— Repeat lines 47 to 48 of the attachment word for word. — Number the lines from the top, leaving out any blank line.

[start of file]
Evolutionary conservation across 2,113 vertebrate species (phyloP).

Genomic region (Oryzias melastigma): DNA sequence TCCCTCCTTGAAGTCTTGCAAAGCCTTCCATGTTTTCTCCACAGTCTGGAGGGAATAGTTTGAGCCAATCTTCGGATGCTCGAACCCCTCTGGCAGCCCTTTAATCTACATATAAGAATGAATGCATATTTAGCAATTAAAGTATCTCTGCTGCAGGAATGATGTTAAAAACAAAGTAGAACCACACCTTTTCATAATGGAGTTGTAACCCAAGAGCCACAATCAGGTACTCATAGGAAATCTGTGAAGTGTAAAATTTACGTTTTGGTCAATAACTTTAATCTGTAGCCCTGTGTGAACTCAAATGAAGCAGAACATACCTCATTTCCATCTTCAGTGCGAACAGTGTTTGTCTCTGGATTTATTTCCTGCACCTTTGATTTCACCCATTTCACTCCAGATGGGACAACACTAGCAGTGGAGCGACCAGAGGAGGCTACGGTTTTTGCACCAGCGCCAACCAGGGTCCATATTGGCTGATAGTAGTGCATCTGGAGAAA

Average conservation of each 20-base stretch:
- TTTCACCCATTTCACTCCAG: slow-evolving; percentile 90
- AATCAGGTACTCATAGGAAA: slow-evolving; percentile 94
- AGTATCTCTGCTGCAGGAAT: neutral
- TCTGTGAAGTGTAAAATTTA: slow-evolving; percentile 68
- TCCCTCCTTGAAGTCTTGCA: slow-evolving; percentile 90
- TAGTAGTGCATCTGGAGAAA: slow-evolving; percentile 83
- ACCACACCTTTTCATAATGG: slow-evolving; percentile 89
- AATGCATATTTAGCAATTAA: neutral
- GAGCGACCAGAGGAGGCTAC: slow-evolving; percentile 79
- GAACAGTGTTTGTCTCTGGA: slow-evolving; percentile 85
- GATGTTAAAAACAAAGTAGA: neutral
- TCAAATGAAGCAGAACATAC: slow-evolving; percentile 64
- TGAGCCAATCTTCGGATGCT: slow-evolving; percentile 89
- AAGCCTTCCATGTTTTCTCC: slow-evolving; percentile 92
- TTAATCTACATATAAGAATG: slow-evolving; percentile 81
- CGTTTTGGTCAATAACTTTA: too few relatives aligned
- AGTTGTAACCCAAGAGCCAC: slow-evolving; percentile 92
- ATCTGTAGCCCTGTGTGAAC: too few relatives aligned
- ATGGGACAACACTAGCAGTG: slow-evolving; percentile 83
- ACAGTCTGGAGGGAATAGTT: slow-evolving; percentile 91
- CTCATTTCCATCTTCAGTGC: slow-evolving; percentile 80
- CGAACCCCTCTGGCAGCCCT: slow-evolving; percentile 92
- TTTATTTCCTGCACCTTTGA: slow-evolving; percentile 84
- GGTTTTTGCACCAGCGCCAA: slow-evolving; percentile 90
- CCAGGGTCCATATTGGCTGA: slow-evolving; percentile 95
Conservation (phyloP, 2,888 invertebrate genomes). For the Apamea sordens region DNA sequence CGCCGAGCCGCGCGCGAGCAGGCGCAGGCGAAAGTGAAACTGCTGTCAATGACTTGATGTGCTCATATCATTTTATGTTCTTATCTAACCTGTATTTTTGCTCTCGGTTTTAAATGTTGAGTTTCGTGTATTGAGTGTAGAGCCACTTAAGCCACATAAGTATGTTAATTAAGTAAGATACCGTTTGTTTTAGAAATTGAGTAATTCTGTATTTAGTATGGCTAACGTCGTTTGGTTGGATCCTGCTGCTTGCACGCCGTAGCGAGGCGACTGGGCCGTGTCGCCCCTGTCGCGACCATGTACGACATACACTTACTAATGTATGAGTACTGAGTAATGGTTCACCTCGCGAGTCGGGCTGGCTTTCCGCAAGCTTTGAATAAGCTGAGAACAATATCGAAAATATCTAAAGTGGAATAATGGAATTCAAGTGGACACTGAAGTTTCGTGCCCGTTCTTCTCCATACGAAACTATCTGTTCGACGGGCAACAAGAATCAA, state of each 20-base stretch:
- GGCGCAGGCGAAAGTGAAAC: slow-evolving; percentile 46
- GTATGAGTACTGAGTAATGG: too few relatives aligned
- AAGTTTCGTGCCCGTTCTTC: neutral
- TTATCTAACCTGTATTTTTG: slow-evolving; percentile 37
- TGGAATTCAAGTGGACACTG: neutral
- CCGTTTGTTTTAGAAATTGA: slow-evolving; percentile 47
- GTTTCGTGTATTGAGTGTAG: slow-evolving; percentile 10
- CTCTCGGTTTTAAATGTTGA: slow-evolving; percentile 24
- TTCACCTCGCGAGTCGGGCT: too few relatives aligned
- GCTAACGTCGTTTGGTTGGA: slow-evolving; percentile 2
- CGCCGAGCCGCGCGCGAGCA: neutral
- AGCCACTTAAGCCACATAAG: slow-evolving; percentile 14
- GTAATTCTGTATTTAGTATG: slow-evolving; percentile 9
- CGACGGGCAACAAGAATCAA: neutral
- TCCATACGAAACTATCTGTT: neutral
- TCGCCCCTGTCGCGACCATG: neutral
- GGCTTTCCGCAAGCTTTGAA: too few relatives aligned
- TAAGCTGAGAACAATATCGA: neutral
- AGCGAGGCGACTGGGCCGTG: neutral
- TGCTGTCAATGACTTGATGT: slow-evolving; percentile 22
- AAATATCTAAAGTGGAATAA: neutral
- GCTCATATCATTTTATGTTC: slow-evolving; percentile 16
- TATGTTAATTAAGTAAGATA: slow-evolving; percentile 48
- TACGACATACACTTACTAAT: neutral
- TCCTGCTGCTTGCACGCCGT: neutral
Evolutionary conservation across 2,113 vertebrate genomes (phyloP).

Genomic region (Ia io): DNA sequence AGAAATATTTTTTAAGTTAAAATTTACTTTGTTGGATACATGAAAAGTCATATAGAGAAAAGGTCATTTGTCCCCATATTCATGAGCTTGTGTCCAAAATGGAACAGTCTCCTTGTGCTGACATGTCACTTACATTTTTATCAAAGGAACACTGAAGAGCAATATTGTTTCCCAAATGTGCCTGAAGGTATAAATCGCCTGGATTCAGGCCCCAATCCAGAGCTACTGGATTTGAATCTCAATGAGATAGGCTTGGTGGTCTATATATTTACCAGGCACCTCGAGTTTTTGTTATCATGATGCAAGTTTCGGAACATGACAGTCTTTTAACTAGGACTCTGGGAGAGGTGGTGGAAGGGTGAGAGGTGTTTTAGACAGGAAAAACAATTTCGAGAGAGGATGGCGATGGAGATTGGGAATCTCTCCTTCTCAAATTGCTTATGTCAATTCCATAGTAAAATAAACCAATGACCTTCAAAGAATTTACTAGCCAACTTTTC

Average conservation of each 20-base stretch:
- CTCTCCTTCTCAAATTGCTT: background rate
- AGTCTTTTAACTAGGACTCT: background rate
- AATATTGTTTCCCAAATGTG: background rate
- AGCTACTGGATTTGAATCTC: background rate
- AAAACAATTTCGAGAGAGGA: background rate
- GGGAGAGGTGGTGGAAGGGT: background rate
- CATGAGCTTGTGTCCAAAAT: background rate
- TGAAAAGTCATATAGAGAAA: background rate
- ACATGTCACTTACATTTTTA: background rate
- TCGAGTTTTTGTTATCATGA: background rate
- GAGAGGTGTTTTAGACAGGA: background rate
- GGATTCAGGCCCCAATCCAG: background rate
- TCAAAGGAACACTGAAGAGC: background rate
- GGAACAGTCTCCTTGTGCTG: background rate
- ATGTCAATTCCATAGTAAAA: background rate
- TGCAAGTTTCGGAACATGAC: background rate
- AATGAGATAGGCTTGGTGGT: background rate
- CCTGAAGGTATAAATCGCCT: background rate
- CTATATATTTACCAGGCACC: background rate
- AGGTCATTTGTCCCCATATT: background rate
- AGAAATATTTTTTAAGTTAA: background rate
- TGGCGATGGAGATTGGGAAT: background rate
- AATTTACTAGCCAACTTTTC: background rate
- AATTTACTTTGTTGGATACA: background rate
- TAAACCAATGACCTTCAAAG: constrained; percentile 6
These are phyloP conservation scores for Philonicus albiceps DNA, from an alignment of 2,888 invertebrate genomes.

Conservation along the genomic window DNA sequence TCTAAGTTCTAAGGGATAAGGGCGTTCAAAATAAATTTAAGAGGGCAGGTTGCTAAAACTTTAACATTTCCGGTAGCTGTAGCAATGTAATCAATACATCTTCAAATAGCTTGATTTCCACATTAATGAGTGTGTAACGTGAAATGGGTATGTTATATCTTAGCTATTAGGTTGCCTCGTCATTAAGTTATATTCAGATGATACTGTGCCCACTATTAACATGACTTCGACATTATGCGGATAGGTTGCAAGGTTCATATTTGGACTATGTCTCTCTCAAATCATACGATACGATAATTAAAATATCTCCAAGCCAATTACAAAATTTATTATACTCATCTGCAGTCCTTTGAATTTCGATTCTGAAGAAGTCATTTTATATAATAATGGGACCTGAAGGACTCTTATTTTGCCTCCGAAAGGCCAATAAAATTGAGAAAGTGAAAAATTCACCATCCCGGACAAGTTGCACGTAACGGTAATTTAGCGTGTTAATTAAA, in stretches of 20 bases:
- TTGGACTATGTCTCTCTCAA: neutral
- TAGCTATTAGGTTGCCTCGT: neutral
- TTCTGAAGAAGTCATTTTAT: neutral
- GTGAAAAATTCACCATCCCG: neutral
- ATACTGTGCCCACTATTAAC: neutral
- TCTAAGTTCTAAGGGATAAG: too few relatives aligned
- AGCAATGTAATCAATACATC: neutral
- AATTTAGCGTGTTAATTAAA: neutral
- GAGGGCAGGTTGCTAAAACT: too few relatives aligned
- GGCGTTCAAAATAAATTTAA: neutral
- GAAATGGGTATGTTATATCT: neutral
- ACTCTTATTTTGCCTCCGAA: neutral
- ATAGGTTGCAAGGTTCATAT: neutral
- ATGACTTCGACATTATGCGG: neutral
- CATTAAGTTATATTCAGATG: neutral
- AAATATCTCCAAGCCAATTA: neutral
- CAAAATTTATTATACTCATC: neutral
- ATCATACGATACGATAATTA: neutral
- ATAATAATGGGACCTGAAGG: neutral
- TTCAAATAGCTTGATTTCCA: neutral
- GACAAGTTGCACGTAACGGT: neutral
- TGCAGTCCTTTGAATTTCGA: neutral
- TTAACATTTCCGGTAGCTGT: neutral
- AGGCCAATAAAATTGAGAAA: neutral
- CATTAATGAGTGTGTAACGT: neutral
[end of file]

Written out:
- TAAGCTGAGAACAATATCGA: neutral
- AGCGAGGCGACTGGGCCGTG: neutral